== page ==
Ivor Callely a controversial and divisive figure during his long political career
Callely an anomaly in the world of politics, writes Harry McGee
Ivor Callely’s political career had ground to a halt long before his conviction in Dublin Circuit Criminal Court.
But his guilty plea on charges relating to submitting false claims for mobile phone expenses was a reminder of why this particular political career was always going to end in failure.
Ivor Callely was always an anomaly in the world of politics. Though a member of Fianna Fáil for over 30 years, there was a sense that the only cause to which he gave blind and unquestioning loyalty was the advancement of Ivor Callely.
His image was a 1980s take on the mohair suit brigade of the 1960s - loud pin-stripe suits and carefully groomed hair provided his trademark look. There were the other trappings including a large house, a Range Rover, a motorboat and the palatial holiday home in West Cork.
His nickname was ‘Ivor the Driver’. It was a testament to his ambition and ego but also his energy. He was a relentless worker and, in fairness to him, annexed Clontarf for Fianna Fáil when he was at his height (it was never a traditional vote-getting area for the party).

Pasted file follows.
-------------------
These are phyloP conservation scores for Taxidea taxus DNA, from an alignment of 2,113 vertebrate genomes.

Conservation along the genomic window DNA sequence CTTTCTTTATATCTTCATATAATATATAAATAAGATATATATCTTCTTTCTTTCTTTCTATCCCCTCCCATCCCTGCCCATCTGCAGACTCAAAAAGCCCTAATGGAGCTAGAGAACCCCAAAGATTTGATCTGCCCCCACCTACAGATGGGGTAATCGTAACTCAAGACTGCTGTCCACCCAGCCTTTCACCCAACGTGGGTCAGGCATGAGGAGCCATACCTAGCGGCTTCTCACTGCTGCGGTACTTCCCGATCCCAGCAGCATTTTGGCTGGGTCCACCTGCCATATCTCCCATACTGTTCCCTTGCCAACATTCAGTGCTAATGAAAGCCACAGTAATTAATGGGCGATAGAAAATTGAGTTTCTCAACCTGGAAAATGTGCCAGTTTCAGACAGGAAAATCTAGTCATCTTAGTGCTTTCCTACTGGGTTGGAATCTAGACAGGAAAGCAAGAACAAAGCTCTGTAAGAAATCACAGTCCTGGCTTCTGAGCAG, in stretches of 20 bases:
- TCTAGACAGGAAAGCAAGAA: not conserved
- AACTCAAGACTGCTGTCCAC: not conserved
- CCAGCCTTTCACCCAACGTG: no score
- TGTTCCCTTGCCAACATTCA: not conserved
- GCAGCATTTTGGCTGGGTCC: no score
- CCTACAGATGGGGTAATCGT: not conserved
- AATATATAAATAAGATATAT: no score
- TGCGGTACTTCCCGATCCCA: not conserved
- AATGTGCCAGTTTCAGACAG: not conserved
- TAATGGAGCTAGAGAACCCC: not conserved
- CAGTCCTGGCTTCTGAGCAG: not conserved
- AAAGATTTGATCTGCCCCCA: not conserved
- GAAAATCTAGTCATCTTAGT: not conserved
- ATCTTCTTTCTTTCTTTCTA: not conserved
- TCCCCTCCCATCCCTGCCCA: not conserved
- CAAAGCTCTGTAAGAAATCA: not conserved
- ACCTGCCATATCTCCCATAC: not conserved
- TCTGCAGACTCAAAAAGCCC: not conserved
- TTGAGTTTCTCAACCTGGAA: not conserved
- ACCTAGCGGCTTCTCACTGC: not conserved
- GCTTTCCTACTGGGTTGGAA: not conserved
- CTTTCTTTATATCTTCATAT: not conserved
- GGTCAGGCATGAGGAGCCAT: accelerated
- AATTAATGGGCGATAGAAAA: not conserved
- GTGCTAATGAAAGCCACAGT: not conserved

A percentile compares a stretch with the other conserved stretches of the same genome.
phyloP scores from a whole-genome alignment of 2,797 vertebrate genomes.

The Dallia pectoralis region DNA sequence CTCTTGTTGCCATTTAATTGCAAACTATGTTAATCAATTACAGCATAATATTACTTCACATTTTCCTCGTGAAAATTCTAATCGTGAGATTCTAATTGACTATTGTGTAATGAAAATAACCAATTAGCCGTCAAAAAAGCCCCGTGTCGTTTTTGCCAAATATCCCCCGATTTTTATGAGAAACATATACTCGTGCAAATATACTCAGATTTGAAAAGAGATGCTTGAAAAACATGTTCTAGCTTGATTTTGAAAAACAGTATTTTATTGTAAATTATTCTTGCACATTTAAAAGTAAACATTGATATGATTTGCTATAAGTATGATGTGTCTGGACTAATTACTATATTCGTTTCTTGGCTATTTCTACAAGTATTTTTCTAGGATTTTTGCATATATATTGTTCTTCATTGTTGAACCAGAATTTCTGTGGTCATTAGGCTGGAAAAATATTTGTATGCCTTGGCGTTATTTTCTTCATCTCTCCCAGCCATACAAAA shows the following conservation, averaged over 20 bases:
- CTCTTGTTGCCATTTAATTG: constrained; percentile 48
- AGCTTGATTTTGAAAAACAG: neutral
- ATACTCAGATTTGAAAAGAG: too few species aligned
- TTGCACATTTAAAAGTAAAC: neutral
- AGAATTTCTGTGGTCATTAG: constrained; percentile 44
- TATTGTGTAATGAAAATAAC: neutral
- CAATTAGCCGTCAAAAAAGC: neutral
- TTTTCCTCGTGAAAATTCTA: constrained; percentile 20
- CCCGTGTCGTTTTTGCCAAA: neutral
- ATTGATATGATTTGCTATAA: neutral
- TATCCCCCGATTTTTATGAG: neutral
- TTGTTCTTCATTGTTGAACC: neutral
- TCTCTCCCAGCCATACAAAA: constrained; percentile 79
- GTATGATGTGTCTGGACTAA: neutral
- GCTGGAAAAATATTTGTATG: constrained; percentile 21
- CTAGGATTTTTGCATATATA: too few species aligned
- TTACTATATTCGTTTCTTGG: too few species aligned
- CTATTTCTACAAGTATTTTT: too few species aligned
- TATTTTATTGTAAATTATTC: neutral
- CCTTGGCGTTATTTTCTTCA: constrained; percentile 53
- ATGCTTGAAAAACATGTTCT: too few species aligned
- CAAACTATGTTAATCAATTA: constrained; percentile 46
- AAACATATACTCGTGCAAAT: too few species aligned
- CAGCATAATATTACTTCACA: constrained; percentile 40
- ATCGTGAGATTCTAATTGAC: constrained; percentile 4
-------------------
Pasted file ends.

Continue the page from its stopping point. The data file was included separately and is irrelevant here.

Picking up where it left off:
But throughout his political career, he never gave a sense of having a point of view or a set of values – other than a general pro-business outlook. His most outspoken comments were vitriolic (and ignorant) remarks about asylum seekers in the late 1990s as well as a slightly bizarre defence of Dublin taxi drivers fighting regulation in the industry.
In an RTÉ interview in the autumn of 2005 he declared he wanted to be Taoiseach. But his ambition and ego was never accompanied by depth of thinking or any self-understanding. In truth, Callely’s great political project was Ivor Callely. Along the way, he cut corners, alienated party colleagues, muscled in on initiatives, and continued to break rules to attain his goals.